د/ايمان زغلول قاسم

استاذ تكنولوجيا التعليم المساعد بكلية التربية بالزلفي

presentations

Design and Generation of Primitive
Representations
Since the message surfaces are rendered in 3D, we also
prepare our primitive pieces in 3D, so that they can be used
to compose 3D Lego blocks quickly during the rendering
process. The following describes our method that allows
users to design the shapes of primitives by transforming 2D
images to 3D meshes.
Our method allows users to design their primitives using
gray-scale images, as shown in Fig. 4a. Instructors can use
any image editing software to input their design easily, and
the rest procedure is automatically handled by our method.
Specifically, we map a n  n (100 is used for all the examples
in this paper) grid on the input image, and preserve all the
line connections in the grid. The pixel colors (darkness
values) in the image are used to adjust the corresponding
point heights in the grid. This procedure generates an initial
3D mesh that matches the appearance of the input image. We
also use the point heights to separate the raised portions from
the background and assign them to different colors during
visualization. To improve the efficiency of the rendering
process, we simplify these meshes with the MeshLab
software [22] to generate the final primitive pieces. Fig. 4b
shows the generated mesh based on Fig. 4a and the
protruding surface is used to represent a sending operation.
We reverse the mesh in Fig. 4b to generate the receiving piece
with a dented surface. This design ensures that two content
surfaces can be put face-to-face if, and only if, their shapes
match. The content surface is then combined with the other
portions of a Lego block to generate the final results in Fig. 4d.
We have designed several Lego sets to cover all the
primitives in our selected uniform representation of
protocols, as shown in Fig. 5. These results demonstrate
that our approach can generate various Lego sets flexibly.
This method also allows other users to share these designs
and create their own shapes easily. We believe that the
ability to switch primitive designs can help users to choose
their desired styles and make the learning process more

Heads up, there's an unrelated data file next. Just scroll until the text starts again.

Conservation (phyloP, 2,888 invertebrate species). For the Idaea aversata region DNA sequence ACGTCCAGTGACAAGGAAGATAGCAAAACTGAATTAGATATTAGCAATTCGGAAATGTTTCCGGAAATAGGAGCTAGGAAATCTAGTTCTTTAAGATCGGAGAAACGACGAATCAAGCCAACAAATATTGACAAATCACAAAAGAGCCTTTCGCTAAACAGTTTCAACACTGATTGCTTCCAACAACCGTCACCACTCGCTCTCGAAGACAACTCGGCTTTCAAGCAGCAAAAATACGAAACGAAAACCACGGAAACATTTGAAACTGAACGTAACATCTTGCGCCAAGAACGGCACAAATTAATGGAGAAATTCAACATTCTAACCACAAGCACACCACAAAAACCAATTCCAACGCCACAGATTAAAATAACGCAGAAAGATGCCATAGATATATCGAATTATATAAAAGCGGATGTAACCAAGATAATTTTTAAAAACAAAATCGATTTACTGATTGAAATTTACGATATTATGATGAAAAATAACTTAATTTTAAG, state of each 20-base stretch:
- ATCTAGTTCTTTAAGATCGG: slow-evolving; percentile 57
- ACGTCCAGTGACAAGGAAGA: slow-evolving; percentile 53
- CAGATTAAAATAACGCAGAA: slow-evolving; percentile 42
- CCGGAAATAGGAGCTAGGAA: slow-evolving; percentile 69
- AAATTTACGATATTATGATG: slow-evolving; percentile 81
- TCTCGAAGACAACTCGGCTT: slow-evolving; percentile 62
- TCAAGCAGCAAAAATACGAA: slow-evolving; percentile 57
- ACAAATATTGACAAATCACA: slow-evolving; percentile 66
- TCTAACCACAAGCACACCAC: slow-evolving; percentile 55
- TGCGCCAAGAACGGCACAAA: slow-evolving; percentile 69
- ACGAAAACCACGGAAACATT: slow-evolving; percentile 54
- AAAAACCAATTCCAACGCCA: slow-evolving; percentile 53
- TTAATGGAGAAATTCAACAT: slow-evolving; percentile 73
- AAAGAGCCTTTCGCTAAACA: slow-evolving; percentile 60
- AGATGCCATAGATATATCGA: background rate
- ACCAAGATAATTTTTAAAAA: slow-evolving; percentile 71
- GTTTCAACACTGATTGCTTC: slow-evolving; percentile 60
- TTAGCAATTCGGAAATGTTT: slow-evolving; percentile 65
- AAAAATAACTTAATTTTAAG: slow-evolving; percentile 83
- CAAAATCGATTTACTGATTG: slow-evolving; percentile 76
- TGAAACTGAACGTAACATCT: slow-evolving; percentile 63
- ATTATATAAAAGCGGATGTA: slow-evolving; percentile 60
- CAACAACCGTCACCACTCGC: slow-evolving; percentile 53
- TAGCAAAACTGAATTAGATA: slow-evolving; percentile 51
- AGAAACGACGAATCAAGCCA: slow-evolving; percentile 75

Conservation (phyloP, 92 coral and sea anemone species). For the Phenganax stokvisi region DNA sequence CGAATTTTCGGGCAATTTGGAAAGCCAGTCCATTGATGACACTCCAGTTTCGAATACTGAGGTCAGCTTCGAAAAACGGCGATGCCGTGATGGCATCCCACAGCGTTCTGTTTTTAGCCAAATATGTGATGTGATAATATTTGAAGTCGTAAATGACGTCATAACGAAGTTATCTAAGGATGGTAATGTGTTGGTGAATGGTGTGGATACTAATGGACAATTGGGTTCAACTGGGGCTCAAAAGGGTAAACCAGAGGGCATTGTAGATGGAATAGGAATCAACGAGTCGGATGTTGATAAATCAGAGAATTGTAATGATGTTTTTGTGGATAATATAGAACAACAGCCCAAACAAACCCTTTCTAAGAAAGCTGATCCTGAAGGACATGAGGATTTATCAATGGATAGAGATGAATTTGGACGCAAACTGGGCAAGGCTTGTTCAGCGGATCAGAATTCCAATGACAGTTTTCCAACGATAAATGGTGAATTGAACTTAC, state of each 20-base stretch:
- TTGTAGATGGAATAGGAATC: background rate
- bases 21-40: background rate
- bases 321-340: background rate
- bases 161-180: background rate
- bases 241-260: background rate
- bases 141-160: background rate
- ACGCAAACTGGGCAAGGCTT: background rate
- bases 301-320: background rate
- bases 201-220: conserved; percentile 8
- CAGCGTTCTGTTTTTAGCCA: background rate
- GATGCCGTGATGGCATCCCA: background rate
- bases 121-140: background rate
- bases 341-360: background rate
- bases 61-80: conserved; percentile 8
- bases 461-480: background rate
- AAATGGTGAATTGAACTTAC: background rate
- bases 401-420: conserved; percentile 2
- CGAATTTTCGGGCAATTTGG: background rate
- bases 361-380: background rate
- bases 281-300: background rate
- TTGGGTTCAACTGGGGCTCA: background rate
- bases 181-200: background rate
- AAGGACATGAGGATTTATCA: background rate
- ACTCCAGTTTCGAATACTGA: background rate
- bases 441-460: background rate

attractive to students.
4.3 Generation of Content Surfaces
With the primitive pieces created above, we can automatically
generate the content surfaces of Lego blocks for a
given message. To compose a connected 3D mesh as the
content surface, we use the following procedure, which first
arranges a message content on a 2D table and then stitches
corresponding primitive pieces together.
A message often consists of a list of primitives connected
by manipulation operators such as encryption and concatenation.
We can view concatenation as the connection of
two or more primitives at the same level, and encryption as
the coverage of primitives at a deeper level. A 2D table can
be generated for any given message. For example, Fig. 6a
shows the filled 2D table for message “{B,{N_A,N_A}Ks_BS,
A}Ks_AS” in the Yahalom protocol. Starting from a corner
of the 2D table, we fill it with the message content by
increasing the row when seeing concatenation or increasing
the column when seeing encryption. We also record
whether or not a location on the table has content or not
by assigning a 0/1 flag to it. In this way, we can use such a
2D table to represent any message.
During the real-time rendering process, we draw Lego
blocks according to their content tables. For locations without
any content (with flag 0), we draw one big polygon to cover
the space. For locations with contents (with flag 1), we draw
the corresponding primitive pieces in the preassigned colors

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